The industry has welcomed the government decision to establish a Trade and Agriculture Commission to safeguard the UK’s high food and farming standards outside the EU. But the body is advisory and time limited – assurances are being sought as to how it will operate.

The NFU has long called for such a body, which Michael Gove had agreed to while Defra secretary of state. But his successors have proved reluctant to legislate for a Commission, as Brexiter trade ministers feared having their trade deal options limited. This standoff came to a head with the government’s rejection of an amendment to the Agriculture Bill to safeguard UK standards that was even supported by former Defra minister Theresa Villers.

A subsequent public petition on the issue organised by the NFU attracted over a million signatures in support, which has clearly changed the government’s mind. “I am very pleased that the government is taking concrete action to address the challenges of safeguarding our high food and farming standards by agreeing to set up a Trade and Agriculture Commission, something we first called for over 18 months ago,” says NFU president Minette Batters. “This is a hugely important development.

“It will be crucial in assisting government to meet both its ambition for a n independent trade policy and respecting its manifesto commitment not to allow the policy to compromise our high food and farming standards.”

Ms Batters has subsequently written to Department of International Trade (DIT) secretary Liz Truss seeking further details of the Commission’s terms of reference. She is adamant that it must be fully accountable, with clear and formal links to Parliament, and that its advice and recommendations are openly debated with government required to respond in an open and transparent manner.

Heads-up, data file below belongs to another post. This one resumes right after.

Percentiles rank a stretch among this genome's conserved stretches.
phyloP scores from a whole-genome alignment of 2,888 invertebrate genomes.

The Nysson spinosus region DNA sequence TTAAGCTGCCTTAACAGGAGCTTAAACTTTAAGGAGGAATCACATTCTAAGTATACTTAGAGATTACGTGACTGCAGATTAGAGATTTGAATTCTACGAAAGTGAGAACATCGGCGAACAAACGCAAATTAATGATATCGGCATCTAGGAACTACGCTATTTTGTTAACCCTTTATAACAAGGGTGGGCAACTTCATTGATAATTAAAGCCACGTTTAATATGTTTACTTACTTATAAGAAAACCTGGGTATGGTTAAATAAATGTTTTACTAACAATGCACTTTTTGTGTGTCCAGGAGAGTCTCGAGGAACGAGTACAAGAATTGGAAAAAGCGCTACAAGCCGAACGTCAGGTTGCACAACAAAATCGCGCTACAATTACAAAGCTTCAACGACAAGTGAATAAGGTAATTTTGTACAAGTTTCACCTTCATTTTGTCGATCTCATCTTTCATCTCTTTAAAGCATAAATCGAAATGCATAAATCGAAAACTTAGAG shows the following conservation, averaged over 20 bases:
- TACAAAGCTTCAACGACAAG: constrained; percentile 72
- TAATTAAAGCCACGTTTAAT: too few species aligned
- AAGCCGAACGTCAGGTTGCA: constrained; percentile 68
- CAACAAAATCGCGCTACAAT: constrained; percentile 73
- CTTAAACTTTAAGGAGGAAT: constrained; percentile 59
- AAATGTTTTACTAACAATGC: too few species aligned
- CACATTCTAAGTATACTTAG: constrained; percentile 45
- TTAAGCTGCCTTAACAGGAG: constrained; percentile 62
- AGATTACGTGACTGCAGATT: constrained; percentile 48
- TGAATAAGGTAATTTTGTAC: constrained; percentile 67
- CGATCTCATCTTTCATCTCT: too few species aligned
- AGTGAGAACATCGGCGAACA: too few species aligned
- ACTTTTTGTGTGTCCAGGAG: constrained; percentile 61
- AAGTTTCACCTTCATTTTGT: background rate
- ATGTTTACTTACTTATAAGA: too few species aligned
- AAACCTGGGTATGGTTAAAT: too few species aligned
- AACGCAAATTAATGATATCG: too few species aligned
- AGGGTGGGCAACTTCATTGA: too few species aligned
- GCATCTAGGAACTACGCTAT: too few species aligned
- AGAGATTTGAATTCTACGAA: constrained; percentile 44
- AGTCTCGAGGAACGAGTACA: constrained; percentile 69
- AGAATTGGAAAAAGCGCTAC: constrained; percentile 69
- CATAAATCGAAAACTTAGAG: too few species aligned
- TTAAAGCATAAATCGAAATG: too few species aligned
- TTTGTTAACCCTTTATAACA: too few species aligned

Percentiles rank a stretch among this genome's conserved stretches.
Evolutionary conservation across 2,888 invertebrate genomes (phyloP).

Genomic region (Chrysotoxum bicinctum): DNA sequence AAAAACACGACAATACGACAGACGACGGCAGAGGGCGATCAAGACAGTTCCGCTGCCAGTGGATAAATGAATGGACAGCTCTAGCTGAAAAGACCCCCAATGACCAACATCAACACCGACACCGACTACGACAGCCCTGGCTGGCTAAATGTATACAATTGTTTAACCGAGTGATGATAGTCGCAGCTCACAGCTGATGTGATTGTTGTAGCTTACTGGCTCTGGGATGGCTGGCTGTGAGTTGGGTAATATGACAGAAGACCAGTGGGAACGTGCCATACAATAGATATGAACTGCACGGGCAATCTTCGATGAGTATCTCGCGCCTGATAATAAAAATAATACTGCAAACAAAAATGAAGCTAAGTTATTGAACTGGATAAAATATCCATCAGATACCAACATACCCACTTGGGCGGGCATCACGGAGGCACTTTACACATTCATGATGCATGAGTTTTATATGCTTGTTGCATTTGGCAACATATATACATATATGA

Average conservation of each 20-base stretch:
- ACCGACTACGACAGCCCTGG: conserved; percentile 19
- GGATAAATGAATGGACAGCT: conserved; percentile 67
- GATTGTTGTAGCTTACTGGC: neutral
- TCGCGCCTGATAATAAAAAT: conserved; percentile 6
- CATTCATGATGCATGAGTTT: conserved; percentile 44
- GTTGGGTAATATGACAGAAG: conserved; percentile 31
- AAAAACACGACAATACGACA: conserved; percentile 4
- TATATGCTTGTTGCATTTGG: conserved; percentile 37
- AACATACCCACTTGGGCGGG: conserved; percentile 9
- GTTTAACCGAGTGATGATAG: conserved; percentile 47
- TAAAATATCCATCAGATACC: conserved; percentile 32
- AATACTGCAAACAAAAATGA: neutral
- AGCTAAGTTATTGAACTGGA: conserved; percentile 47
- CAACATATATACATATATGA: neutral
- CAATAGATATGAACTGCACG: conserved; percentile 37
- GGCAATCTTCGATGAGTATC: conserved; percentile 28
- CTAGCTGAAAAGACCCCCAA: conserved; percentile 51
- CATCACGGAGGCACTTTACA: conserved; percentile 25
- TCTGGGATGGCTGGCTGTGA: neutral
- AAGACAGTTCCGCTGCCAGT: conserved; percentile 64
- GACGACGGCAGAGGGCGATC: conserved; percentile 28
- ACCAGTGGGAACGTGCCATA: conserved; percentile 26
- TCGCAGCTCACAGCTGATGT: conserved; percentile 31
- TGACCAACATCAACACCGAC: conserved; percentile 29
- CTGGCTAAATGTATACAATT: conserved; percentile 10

It must be independent – while working under the DIT, it must have an independent chair with trade and industry expertise. The membership must represent farm to fork agrifood interests alongside environmental and animal welfare bodies, while the Commission must have a comprehensive remit – producing a roadmap to show how the manifesto commitments can be met, and an ongoing input into the developing trade negotiations.

Ms Truss has been reported to advocate reduced tariffs on US food imports in order to reach a trade deal with that country. But in announcing the new Commission, she has conceded that the body should consider policies to influence free trade agreements “to ensure UK farmers do not face unfair competition and that their high animal welfare and production standards are not undermined”.

Ms Batters concludes: “It will be vital that Parliament is able to properly consider the Commission’s recommendations and can ensure government implements them effectively. The NFU will continue to scrutinise the progress of trade negotiations with the US and other countries over the coming months outside of the work of the Commission so that our future trade deals work for British farmers and consumers. It is vital that Parliament is provided with a strengthened role in this regard as well.”